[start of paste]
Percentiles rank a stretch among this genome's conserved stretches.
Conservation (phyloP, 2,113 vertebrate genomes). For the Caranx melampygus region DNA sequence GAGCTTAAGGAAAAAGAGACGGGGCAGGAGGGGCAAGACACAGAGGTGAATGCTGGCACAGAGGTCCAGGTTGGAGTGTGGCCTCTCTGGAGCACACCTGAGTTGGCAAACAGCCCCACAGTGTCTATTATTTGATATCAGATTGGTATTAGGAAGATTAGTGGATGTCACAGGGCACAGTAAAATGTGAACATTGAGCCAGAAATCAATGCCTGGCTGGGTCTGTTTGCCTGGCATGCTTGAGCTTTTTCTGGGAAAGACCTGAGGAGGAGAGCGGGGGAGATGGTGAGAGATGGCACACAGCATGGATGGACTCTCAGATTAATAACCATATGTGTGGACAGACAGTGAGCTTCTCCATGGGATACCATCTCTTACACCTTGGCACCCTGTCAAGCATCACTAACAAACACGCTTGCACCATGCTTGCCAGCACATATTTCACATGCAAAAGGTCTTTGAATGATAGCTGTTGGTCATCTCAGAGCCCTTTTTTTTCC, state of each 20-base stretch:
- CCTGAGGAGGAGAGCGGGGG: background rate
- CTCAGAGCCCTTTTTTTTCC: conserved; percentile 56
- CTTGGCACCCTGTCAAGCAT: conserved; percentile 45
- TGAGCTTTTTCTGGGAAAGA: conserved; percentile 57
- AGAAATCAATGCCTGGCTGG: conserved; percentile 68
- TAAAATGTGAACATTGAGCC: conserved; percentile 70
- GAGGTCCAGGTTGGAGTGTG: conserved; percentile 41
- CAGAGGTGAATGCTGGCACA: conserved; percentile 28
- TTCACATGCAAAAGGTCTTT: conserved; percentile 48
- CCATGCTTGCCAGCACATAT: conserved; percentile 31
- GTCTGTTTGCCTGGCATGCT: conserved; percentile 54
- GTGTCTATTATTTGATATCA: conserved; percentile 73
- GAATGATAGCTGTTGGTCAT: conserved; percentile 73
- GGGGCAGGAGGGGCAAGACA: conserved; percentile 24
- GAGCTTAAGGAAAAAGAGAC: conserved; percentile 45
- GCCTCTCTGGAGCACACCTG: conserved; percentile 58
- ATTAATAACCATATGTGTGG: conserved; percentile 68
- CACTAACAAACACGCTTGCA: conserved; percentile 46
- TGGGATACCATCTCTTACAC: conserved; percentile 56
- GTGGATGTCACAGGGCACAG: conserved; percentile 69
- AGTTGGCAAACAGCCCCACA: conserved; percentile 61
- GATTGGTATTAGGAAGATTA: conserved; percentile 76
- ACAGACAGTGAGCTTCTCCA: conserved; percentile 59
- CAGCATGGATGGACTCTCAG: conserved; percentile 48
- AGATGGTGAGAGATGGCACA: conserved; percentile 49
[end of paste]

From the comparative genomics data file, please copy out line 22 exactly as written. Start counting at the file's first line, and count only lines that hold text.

- GTGGATGTCACAGGGCACAG: conserved; percentile 69